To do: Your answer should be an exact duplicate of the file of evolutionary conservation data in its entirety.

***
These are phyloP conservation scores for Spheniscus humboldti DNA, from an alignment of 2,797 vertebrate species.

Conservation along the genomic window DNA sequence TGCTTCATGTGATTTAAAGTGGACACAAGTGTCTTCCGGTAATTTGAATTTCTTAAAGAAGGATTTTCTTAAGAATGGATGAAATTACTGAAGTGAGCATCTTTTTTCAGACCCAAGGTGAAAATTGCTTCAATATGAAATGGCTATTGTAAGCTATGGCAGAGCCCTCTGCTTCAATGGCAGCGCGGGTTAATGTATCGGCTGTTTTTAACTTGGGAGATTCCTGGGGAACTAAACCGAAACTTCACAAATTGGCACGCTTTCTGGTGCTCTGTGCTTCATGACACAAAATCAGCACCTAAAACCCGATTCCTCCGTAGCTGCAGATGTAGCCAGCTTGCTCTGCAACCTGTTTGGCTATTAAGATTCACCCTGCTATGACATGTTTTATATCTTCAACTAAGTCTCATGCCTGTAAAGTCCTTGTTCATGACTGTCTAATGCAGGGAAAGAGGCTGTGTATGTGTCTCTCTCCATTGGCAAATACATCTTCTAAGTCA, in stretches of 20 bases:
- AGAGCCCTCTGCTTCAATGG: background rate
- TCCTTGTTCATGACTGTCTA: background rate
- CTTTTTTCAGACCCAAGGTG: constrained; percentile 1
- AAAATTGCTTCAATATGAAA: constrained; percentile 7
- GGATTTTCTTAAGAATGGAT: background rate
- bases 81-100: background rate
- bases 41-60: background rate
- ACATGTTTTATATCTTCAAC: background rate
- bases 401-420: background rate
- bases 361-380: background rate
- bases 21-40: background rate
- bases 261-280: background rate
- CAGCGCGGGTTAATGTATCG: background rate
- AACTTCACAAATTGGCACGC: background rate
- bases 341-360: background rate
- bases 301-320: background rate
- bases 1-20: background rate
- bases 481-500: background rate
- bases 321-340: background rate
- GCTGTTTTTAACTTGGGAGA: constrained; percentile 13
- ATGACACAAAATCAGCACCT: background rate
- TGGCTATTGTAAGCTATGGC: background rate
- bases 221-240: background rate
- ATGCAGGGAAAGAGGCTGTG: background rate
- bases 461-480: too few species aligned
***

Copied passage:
These are phyloP conservation scores for Spheniscus humboldti DNA, from an alignment of 2,797 vertebrate species.

Conservation along the genomic window DNA sequence TGCTTCATGTGATTTAAAGTGGACACAAGTGTCTTCCGGTAATTTGAATTTCTTAAAGAAGGATTTTCTTAAGAATGGATGAAATTACTGAAGTGAGCATCTTTTTTCAGACCCAAGGTGAAAATTGCTTCAATATGAAATGGCTATTGTAAGCTATGGCAGAGCCCTCTGCTTCAATGGCAGCGCGGGTTAATGTATCGGCTGTTTTTAACTTGGGAGATTCCTGGGGAACTAAACCGAAACTTCACAAATTGGCACGCTTTCTGGTGCTCTGTGCTTCATGACACAAAATCAGCACCTAAAACCCGATTCCTCCGTAGCTGCAGATGTAGCCAGCTTGCTCTGCAACCTGTTTGGCTATTAAGATTCACCCTGCTATGACATGTTTTATATCTTCAACTAAGTCTCATGCCTGTAAAGTCCTTGTTCATGACTGTCTAATGCAGGGAAAGAGGCTGTGTATGTGTCTCTCTCCATTGGCAAATACATCTTCTAAGTCA, in stretches of 20 bases:
- AGAGCCCTCTGCTTCAATGG: background rate
- TCCTTGTTCATGACTGTCTA: background rate
- CTTTTTTCAGACCCAAGGTG: constrained; percentile 1
- AAAATTGCTTCAATATGAAA: constrained; percentile 7
- GGATTTTCTTAAGAATGGAT: background rate
- bases 81-100: background rate
- bases 41-60: background rate
- ACATGTTTTATATCTTCAAC: background rate
- bases 401-420: background rate
- bases 361-380: background rate
- bases 21-40: background rate
- bases 261-280: background rate
- CAGCGCGGGTTAATGTATCG: background rate
- AACTTCACAAATTGGCACGC: background rate
- bases 341-360: background rate
- bases 301-320: background rate
- bases 1-20: background rate
- bases 481-500: background rate
- bases 321-340: background rate
- GCTGTTTTTAACTTGGGAGA: constrained; percentile 13
- ATGACACAAAATCAGCACCT: background rate
- TGGCTATTGTAAGCTATGGC: background rate
- bases 221-240: background rate
- ATGCAGGGAAAGAGGCTGTG: background rate
- bases 461-480: too few species aligned